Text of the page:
He served Asano Naganori as the head chamberlain (hittougarou) for the Asano estate, supervising the daily running of the castle and the samurai. Due to the Tokugawa rules which required all the daimyos to spend every other year in Edo, the chamberlain was a very important man and the defacto ruler of the estate when the daimyo was away. Having attained this office at a rather young age, he is said to have had the implicit trust of his lord.

When Asano committed seppuku as punishment for his failed attempt to kill Kira Yoshinaka in Edo castle and the Tokugawa shogunate abolished the house of Asano in Ako, Ooishi was in Ako and managed all its administrative issues. He persuaded other samurai to vacate the castle to the agents of the Shogunate. During the next two years many people wondered what Ooishi would do as he had a reputation as an honorable and capable man.

He attempted to get the permission to re-establish the house of Asano but failed. He then began a careful plot to kill Lord Kira but to throw off suspicion spent time (and money) in the Geisha houses of Kyoto. He carried out his role well - and secretly coordinated the movements of the remaining loyal Asano samurai. Nearly two years passed before the attack was launched.

In January 1703, he, with 46 other Ako ronin, attacked Kira at his residence in the Honjo neighborhood of Edo. Kira was killed and decapitated. After Ooishi dispatched Terasaka Kichiemon to inform Asano's widow Youzeiin of the deed, he and the remaining 45 ronin went to Sengaku-ji in Shinagawa where Naganori was buried and there they were arrested.

He and the other ronin were sentenced to commit seppuku. Since it was an honorable sentence rather than merely decapitation, everyone accepted this sentence as an honor.

After death, Ooishi became famous as the example of ideal samurai behavior. His ultimate goal of reestablishment of the Asano clan was realized as the Tokugawa shogunate did restore some lands (about 1/10 of the original holdings) to the Asano clan.

Ooishi was in fact related to the Asano clan by blood, as several generations prior, an Ooishi man married a daughter of the Asano.

・・・という感じでしょうか。

それにしても、吉良さんのお屋敷に討ち入るのに、ちょっと人数が多すぎやしませんかね~。
だいいち、目立ちすぎちゃいますよねっ!だから後々、お上から問題視されるんですよ。。。

・・・そう「過浪士(過労死)」じゃないかって(笑)

夏の~うら~ら~の♪。。。って、イヤイヤ暑すぎますって(T-T)
というわけで、別に涼を求めてやってきたのではないんですが、隅田川を遡ってきております(笑)

・・・しかしまぁ。。。いくつも橋があるんですね~ w(゜0゜)w

おや?何か看板がありますねっ!

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ああ、なるほど。。。もうすぐ「永代橋」なので、コレがあるんですね~^^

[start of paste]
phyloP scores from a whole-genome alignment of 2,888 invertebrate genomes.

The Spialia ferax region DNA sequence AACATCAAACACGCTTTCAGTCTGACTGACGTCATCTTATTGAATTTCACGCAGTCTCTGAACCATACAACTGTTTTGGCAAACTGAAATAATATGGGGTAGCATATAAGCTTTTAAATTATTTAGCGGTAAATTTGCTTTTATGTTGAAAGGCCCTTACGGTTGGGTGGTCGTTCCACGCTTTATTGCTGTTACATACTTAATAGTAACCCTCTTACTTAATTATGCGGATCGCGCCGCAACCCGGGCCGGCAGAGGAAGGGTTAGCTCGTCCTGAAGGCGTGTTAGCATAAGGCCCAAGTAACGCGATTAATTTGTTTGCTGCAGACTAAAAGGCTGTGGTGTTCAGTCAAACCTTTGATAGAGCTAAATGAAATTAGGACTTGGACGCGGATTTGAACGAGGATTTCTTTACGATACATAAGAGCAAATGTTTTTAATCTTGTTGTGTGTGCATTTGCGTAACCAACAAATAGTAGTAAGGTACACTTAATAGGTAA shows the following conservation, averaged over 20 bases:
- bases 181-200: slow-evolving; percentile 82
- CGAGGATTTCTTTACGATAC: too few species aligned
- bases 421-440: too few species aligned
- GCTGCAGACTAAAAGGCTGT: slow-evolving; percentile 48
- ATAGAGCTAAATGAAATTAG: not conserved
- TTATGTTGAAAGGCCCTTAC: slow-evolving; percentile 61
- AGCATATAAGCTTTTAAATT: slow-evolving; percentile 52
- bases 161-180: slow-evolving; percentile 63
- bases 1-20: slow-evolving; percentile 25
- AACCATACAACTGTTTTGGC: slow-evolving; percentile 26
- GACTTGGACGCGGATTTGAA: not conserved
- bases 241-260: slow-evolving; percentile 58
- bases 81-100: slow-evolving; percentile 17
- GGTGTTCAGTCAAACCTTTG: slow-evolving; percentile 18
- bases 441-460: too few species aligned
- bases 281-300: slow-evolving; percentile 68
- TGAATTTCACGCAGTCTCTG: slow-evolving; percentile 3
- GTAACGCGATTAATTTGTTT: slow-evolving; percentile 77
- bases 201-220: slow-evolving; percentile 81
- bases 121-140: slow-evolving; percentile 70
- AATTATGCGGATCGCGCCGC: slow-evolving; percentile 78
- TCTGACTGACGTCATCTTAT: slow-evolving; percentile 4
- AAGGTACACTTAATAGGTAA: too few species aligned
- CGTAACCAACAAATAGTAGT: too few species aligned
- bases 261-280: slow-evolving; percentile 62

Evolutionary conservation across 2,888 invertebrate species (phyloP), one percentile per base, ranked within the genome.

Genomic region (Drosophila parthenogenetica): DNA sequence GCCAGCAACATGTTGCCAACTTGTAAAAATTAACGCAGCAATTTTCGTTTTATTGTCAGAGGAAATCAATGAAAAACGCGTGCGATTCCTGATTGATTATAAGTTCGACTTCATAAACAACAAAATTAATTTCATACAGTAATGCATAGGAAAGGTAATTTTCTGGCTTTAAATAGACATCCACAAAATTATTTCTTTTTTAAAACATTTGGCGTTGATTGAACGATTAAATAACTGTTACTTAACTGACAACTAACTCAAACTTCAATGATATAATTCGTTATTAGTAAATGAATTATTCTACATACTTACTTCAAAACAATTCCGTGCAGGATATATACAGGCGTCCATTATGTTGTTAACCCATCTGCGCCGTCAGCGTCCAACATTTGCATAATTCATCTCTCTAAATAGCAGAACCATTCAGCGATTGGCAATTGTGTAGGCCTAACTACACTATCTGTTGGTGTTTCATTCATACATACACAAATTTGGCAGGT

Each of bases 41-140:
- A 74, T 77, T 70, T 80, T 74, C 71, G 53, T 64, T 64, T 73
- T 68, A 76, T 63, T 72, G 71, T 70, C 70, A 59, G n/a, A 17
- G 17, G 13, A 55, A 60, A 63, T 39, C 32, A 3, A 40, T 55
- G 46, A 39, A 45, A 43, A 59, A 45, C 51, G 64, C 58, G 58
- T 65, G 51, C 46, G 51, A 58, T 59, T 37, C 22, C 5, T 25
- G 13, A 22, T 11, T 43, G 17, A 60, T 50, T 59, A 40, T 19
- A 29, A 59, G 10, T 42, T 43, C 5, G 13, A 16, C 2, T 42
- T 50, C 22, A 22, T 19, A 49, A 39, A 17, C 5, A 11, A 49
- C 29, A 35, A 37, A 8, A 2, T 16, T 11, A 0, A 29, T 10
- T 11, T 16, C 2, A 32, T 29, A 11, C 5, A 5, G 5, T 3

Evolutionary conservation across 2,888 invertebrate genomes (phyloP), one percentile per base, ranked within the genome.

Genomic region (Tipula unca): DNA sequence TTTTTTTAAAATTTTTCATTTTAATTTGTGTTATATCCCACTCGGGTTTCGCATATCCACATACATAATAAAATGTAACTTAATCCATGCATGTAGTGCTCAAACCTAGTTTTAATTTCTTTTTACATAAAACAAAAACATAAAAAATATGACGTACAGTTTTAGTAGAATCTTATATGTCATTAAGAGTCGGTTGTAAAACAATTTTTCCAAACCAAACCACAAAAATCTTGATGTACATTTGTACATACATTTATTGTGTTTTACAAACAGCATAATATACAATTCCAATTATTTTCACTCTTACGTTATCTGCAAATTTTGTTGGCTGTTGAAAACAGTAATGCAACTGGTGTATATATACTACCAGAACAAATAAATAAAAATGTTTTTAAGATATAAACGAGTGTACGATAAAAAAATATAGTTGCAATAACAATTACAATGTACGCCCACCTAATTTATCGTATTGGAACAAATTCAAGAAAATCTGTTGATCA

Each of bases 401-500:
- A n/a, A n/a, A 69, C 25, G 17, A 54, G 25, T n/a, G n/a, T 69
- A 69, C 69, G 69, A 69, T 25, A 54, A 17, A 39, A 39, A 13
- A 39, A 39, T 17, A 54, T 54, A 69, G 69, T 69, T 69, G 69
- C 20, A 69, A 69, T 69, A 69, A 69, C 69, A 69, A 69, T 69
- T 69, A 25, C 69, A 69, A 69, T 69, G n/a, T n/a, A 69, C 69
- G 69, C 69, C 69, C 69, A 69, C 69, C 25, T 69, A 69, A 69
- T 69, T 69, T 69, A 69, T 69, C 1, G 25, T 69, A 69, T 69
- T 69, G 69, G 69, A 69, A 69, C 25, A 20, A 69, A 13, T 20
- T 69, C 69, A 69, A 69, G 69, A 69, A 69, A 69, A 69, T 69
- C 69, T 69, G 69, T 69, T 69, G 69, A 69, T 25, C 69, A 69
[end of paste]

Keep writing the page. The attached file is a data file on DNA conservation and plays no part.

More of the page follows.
この佐久間象山さんは、西洋砲術を学ぶ「砲術塾」の始祖で、門下生には勝海舟さん、坂本竜馬さん、吉田松陰さんなど、後の歴史を動かすそうそうたるメンバーがいらっしゃたんです。

実はちょっとした史跡スポットかも(^-^)b
で、この近くには。。。

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おおぉっ、あの「伊能忠敬」さんもお住まいでいらっしゃったんですね~(驚)
伊能忠敬さんといえば「地図」。。。そう、このブログのネタを探しにあてもなく歩いている時に、絶対欠かせないモノですよねっ!(笑)

ではこのあたりで、いつものやつを。
本日はその「伊能忠敬」さんで、いってみましょう!

Inou Tadataka was a Japanese surveyor and cartographer. He is known for completing the first map of Japan created using modern surveying techniques.

Inou was born in Kujukuri, a coastal village in Kazusa Province, in what is now Chiba Prefecture, and was adopted by the prosperous Inou family of Sawara, a town in Shimo-Osa Province. He ran the family business, expanding its sake brewing and rice-trading concerns, until he retired at the age of 49. At this time he moved to Edo and became a pupil of astronomer Takahashi Yoshitoki, from whom he learned Western astronomy, geography, and mathematics.

In 1800, after nearly five years of study, the Shogunate permitted Inou to perform a survey of the country using his own money. This task, which consumed the remaining seventeen years of his life, covered the entire coastline and some of the interior of each of the Japanese home islands. During this period Inou reportedly spent 3,736 days making measurements (and travelled 34,913 kilometres), stopping regularly to present the Shogun with maps reflecting his survey's progress. He produced a number of detailed maps of select parts of Japan, mostly in Kyuushuu and Hokkaido.

Inou's magnum opus, his 1:216,000 map of the entire coastline of Japan, remained unfinished at his death in 1818, but was completed by his surveying team in 1821. An atlas collecting all of his survey work, entitled Dai Nihon Enkai Yochi Zenzu (大日本沿海輿地全図 = maps of Japan's coastal area), was published that year. It showed the entire country on eight pages at 1:216,000, 214 pages of select coastal areas at 1:36,000, and three pages of fine detail at 1:432,000. The Inou-zu, many of which are accurate to 1/1000 th of a degree, remained the definitive maps of Japan for nearly a century, and maps based on his work were in use as late as 1924.

In addition to his maps, Inou produced several scholarly works on surveying and mathematics, including Chikyu sokuenjutsu mondo and Kyukatsu en hassenho.

・・・という感じでしょうか。

あ、こんなモノもありますね^^

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・・・なになに、「赤穂義士休息の地」って書いてありますね~???

なるほど、かつて「吉良上野介」さんを討ち取った後、江戸市中に向かう途中、ココで休憩をとった義士さんの石碑なんですか。。。そういえば赤穂浪士さんたちがこの後渡ったのが「永代橋」でしたもんね~(^0^)/

あ、いよいよ永代橋にたどり着きました。

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ではワタシも渡りましょう!

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かつて、吉良さんの首を高く掲げながら、浪士さん達はどんな思いでココを渡ったんでしょうかね~?
まあ、ワタシ個人としては、争いのない平和な世界を願うとしましょう。。。

・・・え?だってこの橋、英語だと「The Eitai(自衛隊)」ですから m(_ _)m